The City’s water distribution system, much of which dates to the mid to-late-1800s, experiences substantial leaks (15 to 20 percent of total water treated and distributed through the system), many of which go undetected for extended periods of time.
A variety of types of leaks currently occur throughout the City, including service line and valve leaks. Initial evaluation completed in late 2014 and early 2015, confirms that a key aspect of controlling water waste in the City is associated with the gate valves installed throughout the system – many of these valves are over 50 years old. The gate valves are in many cases either inoperative or have deteriorated to the point where the valves themselves leak. The ability of the City to shut off selected zones in the City while executing repairs is greatly reduced by the presence of so many inoperative or faulty valves. Frequently, over half of the City must be shut down (and drained) to enable repairs in one isolated street. This can result in substantial water loss, as well as inconvenience to water customers.
However, in most cases, the largest portion of unaccounted-for water is lost through leaks in supply lines. The material, composition, age, and joining methods of the City distribution system components have influenced leak occurrence, along with other underlying factors.
Leak detection was delayed due to two primary factors: 1) the soils in the area are sufficiently porous that leaks do not immediately surface but instead drain through the fractured bedrock; and 2) the City is currently unable to correlate metered information and data with projected loss profiles. Due to costs involved, the City has been unable to purchase the necessary equipment to execute a systematic leak detection and repair program.
To enable the City to engage in future planning, to capture the improvements included in all the infrastructure projects, and to support ongoing system operations and maintenance, a detailed GIS-based map of the City’s entire water treatment and delivery infrastructure will be prepared which will include the locations of all existing and new infrastructure, and will be updated as each project component is installed.
Purchase of leak detection technology will enable the City to institute a systematic program of leak detection and prioritized repair. This task includes purchase of equipment, training of staff, and an initial increment of detection and repair.
The benefits to the City of minimizing leakage in the water distribution systems include:
- Improved operational efficiency
- Reduced water loss
- Lowered water system operational costs
- Reduced potential for contamination
- Extended life of facilities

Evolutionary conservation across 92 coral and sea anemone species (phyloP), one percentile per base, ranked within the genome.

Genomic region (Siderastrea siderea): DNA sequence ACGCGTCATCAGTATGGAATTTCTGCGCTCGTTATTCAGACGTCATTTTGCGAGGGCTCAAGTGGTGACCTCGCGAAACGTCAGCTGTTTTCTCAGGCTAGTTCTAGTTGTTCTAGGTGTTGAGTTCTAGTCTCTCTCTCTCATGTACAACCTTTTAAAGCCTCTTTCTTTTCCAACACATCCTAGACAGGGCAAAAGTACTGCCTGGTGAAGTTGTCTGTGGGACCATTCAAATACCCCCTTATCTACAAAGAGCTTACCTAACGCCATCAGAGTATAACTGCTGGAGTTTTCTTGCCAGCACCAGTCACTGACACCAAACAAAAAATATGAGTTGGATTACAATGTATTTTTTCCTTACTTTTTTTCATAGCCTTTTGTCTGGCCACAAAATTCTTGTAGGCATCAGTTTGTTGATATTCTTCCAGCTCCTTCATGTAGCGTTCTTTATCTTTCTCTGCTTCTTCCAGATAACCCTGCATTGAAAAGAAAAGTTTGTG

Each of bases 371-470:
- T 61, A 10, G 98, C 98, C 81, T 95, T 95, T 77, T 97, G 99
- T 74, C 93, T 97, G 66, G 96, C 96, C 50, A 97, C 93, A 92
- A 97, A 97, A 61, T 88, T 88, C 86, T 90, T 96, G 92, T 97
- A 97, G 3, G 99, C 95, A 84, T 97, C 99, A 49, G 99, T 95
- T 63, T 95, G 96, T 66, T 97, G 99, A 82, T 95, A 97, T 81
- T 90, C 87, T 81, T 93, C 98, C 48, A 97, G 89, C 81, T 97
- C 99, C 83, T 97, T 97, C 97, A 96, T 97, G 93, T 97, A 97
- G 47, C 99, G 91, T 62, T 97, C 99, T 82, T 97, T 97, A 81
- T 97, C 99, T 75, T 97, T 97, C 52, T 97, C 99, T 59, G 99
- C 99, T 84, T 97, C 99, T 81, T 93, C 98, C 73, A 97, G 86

- Reduced potential property damage and water system liability
- Reduced water outage events
- Increased system data
Status Update (September 2016)
The overall Leak Detection and Repair project will be completed by November 2016.
In the first quarter of 2013, the City contracted with Nevada City Engineering to compile a comprehensive data base of the entire water distribution system. The CAD-based mapping effort has progressed in stages with the mapping of larger infrastructure being completed first and the more detailed mapping of system components occurring second. The maps were completed by the end of December 2015 and will be augmented as required to reflect new grant-funded projects completed prior to the end of the grant timeline (December 2017).
In late 2015 an early 2016, the City installed 38 gate valves at locations across the City that had been identified as a result of field work and system mapping. These valves enable to the City to establish a number of ‘zones’ which allows repair teams to isolate leaks without requiring the draining of the entire system. This simple installation will save millions of gallons of water in the future, as the City repairs leaks across the City without having to drain the entire downtown zone.
Work on developing a Leak Prevention, Detection and Repair Program (LPDRP) was delayed because of limited staff availability resulting from operations and maintenance issues associated with the drought. Staff evaluated available leak detection equipment in early 2015. The appropriate equipment was ordered in March and received in April 2015. Staff has initiated training activities which will continue through the end of 2015.The LPDRP will be the subject of ongoing refinement in response to the completion of the City’s Capital Improvement Plan and the results from the ongoing training and use of the purchased technology. The LPDRP will consider: repairs of leaks detected by the new equipment, repair of observable leakage (i.e., leaks which ‘surface’), and leaks and system management issues associated with gate valves located throughout the distribution system. Repair of detected leaks will continue throughout 2016, ending with expiration of the grant in December 2017.
Current Status (June 2017)
City of Nevada City
Catrina Olson, Assistant City Manager, (530) 265-2496 x134, email@example.com
Measurable Physical Benefits
Water Supply , Water Quality